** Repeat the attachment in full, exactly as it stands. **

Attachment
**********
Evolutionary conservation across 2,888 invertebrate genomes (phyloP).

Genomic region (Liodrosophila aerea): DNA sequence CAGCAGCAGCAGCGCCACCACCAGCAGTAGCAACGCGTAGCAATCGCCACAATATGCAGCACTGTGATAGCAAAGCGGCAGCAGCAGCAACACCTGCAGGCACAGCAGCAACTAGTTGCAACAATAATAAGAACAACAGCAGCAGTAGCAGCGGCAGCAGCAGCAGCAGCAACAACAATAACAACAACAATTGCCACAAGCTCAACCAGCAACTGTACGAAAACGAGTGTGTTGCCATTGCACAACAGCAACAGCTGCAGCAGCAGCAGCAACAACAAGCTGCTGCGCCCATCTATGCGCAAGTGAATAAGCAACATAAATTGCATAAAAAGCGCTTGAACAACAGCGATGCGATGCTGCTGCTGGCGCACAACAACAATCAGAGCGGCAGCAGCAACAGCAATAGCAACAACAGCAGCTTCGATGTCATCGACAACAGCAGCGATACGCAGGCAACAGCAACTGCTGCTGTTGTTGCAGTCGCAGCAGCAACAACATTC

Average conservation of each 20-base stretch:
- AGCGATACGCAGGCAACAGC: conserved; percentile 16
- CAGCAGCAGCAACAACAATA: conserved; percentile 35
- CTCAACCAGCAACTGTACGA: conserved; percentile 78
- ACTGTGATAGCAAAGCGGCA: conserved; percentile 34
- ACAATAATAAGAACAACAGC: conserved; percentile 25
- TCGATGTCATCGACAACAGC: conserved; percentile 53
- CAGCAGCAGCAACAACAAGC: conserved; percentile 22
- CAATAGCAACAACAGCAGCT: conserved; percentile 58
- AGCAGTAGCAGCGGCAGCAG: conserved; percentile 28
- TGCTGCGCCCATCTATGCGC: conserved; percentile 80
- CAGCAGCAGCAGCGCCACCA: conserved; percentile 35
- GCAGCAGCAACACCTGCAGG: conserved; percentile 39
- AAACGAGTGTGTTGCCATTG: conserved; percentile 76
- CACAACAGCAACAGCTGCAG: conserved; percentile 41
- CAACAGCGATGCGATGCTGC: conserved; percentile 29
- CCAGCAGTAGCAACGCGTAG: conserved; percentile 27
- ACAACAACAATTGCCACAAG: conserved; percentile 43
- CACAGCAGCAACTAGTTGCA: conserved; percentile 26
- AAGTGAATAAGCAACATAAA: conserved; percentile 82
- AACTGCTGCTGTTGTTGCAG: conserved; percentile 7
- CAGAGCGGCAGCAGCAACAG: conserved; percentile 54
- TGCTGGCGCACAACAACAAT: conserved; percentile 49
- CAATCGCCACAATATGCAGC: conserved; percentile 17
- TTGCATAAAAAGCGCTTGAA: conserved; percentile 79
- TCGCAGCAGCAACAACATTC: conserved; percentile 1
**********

Evolutionary conservation across 2,888 invertebrate genomes (phyloP).

Genomic region (Liodrosophila aerea): DNA sequence CAGCAGCAGCAGCGCCACCACCAGCAGTAGCAACGCGTAGCAATCGCCACAATATGCAGCACTGTGATAGCAAAGCGGCAGCAGCAGCAACACCTGCAGGCACAGCAGCAACTAGTTGCAACAATAATAAGAACAACAGCAGCAGTAGCAGCGGCAGCAGCAGCAGCAGCAACAACAATAACAACAACAATTGCCACAAGCTCAACCAGCAACTGTACGAAAACGAGTGTGTTGCCATTGCACAACAGCAACAGCTGCAGCAGCAGCAGCAACAACAAGCTGCTGCGCCCATCTATGCGCAAGTGAATAAGCAACATAAATTGCATAAAAAGCGCTTGAACAACAGCGATGCGATGCTGCTGCTGGCGCACAACAACAATCAGAGCGGCAGCAGCAACAGCAATAGCAACAACAGCAGCTTCGATGTCATCGACAACAGCAGCGATACGCAGGCAACAGCAACTGCTGCTGTTGTTGCAGTCGCAGCAGCAACAACATTC

Average conservation of each 20-base stretch:
- AGCGATACGCAGGCAACAGC: conserved; percentile 16
- CAGCAGCAGCAACAACAATA: conserved; percentile 35
- CTCAACCAGCAACTGTACGA: conserved; percentile 78
- ACTGTGATAGCAAAGCGGCA: conserved; percentile 34
- ACAATAATAAGAACAACAGC: conserved; percentile 25
- TCGATGTCATCGACAACAGC: conserved; percentile 53
- CAGCAGCAGCAACAACAAGC: conserved; percentile 22
- CAATAGCAACAACAGCAGCT: conserved; percentile 58
- AGCAGTAGCAGCGGCAGCAG: conserved; percentile 28
- TGCTGCGCCCATCTATGCGC: conserved; percentile 80
- CAGCAGCAGCAGCGCCACCA: conserved; percentile 35
- GCAGCAGCAACACCTGCAGG: conserved; percentile 39
- AAACGAGTGTGTTGCCATTG: conserved; percentile 76
- CACAACAGCAACAGCTGCAG: conserved; percentile 41
- CAACAGCGATGCGATGCTGC: conserved; percentile 29
- CCAGCAGTAGCAACGCGTAG: conserved; percentile 27
- ACAACAACAATTGCCACAAG: conserved; percentile 43
- CACAGCAGCAACTAGTTGCA: conserved; percentile 26
- AAGTGAATAAGCAACATAAA: conserved; percentile 82
- AACTGCTGCTGTTGTTGCAG: conserved; percentile 7
- CAGAGCGGCAGCAGCAACAG: conserved; percentile 54
- TGCTGGCGCACAACAACAAT: conserved; percentile 49
- CAATCGCCACAATATGCAGC: conserved; percentile 17
- TTGCATAAAAAGCGCTTGAA: conserved; percentile 79
- TCGCAGCAGCAACAACATTC: conserved; percentile 1